Wild, twisty ride of a book. Author Sarah Crowe has retreated to an old farmhouse in rural Rhode Island, ostensibly to finish an overdue book, but becomes distracted by a manuscript left behind by a previous tenant. The previous tenant, a suicide, had been working on a study of local legends centering around a large oak on the property, that had been mentioned since colonial times as having somewhat horrible properties, and having been something of a sacred site to local Narragansetts. As Sarah reads the manuscript, she becomes obsessed with the tree and the myths and legends surrounding it, and then things really take a dark turn. A housemate, painter Constance, who becomes Sarah's lover, moves in, and Sarah and Constance are doomed- unless it is only Sarah who is doomed.
An unreliable narrator, a wonderfully inventive mix of New England folklore and an eerie love story with a very dark ending? I'm sold.
Wonderful, atmospheric, haunting and haunted story. Funny- I seem to have slipped into a trend of reading about haunted trees, which I wasn't expecting, but am enjoying.
Meg Rosenthal is thrilled to be offered a teaching position at exclusive arts-centered boarding school Arcadia, where she and her daughter Sally can recover from the death of her husband. Arcadia has long been a haven for creative women, far north in upstate New York, in forests that have been whispered about since the Dutch feared the White Women slipping through the trees. A tangle of thoughful rivalries and increasingly violent and frightening events come to give the book an almost overwhelming sense of claustrophobia and inevitability, and the well written characters had a unique sensibility.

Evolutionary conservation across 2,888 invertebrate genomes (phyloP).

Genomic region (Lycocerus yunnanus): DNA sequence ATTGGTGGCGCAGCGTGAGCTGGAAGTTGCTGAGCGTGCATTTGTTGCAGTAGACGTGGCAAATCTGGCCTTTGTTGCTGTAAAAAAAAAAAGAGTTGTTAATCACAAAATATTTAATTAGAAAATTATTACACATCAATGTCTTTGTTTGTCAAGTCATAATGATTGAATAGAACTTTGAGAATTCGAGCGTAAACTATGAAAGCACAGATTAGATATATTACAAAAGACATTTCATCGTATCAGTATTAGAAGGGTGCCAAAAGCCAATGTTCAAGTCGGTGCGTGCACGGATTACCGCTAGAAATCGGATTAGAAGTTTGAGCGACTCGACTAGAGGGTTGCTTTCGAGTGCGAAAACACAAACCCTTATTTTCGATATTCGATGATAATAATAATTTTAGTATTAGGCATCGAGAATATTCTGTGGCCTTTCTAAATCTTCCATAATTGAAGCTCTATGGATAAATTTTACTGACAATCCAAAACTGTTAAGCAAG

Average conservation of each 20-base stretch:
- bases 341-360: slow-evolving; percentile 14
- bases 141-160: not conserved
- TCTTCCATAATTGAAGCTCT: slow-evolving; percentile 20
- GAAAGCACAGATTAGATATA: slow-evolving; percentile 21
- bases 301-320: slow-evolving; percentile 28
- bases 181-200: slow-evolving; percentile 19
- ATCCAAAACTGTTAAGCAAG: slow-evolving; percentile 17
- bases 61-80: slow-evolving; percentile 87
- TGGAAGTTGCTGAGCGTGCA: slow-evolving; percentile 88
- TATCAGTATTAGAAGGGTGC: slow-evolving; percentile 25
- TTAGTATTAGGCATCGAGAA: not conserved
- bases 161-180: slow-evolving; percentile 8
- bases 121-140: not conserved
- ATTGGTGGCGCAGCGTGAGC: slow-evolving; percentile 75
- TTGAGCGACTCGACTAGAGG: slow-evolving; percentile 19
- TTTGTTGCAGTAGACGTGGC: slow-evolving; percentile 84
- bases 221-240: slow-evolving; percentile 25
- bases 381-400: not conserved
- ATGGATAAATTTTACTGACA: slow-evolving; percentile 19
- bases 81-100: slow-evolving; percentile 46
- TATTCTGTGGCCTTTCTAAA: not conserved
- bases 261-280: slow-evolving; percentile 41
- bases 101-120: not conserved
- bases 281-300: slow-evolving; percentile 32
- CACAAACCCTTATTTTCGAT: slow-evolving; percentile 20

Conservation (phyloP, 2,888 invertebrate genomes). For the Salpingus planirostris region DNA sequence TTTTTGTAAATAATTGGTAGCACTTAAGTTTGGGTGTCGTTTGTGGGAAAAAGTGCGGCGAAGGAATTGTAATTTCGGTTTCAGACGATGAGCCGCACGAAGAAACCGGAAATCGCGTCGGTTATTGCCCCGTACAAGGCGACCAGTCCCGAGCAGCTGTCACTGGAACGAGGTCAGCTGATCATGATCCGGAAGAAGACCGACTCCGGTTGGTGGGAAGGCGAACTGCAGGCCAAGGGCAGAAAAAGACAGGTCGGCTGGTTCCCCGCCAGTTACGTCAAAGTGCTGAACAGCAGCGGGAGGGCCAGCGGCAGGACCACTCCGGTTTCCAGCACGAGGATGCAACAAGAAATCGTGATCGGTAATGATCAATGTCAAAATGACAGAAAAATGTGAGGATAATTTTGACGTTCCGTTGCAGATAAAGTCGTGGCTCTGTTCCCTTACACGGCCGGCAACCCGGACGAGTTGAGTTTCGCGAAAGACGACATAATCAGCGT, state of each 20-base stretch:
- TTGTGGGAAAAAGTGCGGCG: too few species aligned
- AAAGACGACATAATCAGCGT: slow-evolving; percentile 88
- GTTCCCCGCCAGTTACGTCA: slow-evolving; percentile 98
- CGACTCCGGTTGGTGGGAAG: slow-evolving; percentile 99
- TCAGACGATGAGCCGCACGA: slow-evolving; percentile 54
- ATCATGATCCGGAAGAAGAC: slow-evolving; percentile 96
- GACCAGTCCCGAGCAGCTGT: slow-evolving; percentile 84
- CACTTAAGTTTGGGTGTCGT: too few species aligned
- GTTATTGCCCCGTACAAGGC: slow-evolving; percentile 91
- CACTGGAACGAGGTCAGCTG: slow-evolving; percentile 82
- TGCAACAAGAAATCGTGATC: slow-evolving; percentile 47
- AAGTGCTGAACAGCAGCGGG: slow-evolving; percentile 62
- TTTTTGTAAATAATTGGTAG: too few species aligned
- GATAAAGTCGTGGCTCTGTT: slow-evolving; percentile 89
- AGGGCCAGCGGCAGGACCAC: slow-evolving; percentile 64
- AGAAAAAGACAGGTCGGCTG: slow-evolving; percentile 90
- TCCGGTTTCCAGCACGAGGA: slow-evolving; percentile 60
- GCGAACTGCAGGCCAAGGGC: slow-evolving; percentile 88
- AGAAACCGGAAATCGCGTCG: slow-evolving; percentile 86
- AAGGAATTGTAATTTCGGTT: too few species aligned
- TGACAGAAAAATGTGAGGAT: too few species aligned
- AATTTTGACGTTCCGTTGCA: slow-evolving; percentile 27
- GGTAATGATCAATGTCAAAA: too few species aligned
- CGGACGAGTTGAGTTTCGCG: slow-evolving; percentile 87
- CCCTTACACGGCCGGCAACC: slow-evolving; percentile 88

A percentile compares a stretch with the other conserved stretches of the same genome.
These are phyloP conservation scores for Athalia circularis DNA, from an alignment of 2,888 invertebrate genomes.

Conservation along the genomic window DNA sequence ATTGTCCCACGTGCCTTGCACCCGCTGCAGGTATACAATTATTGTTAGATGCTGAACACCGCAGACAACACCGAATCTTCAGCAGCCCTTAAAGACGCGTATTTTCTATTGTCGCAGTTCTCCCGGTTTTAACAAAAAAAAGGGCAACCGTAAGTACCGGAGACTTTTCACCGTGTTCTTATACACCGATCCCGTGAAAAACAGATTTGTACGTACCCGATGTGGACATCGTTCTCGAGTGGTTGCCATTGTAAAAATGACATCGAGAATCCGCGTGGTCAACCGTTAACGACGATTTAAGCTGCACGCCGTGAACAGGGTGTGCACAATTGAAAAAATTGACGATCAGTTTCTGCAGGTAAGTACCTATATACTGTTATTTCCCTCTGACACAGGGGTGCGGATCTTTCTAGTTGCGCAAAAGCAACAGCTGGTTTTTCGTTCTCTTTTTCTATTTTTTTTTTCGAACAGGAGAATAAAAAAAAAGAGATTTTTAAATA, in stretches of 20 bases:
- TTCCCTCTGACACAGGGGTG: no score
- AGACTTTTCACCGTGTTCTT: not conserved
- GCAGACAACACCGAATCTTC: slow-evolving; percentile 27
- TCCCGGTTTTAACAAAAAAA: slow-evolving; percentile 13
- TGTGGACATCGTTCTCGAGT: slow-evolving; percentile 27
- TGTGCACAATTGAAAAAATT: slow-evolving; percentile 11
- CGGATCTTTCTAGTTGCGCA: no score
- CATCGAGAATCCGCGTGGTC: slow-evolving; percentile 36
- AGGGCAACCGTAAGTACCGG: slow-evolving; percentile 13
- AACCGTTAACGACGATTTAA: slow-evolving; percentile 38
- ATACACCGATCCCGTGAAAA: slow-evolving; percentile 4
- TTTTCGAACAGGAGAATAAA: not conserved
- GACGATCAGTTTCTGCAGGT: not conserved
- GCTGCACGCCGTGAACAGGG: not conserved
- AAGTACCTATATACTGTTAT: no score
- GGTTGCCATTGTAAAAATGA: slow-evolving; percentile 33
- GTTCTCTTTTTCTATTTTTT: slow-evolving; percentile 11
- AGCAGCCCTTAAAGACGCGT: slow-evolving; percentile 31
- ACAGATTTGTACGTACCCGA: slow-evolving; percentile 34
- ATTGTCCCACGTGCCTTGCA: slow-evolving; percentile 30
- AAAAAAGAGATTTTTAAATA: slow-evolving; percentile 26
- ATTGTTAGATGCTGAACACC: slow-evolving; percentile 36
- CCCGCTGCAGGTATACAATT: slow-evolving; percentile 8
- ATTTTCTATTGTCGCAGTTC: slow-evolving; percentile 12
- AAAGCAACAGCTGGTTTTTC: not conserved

Wonderfully done gothic horror, with a fabulous sense of history and place, and lots of neatly done slipping back and forth from diaries and manuscripts to the present, as Meg finds out more and more about the history of Arcadia.
Sharp, dark, twisted and funny- a black humor homage to 1991. Just because it's that delicious, I'm going to indulge in a big fat block quote here.
"As my friend Walter Maddox once remarked, 1991 was my generation's 1969. In those twelve fleeting months, everything fell into place: culturally, politically, socially- the whole ball of wax.
You had Operation Desert Storm, the banner headline...
You had Jack Kevorkian. You had Rodney King.
Jeffrey Dahmer was apprehended, Clarence Thomas confiremed, Terry Anderson released.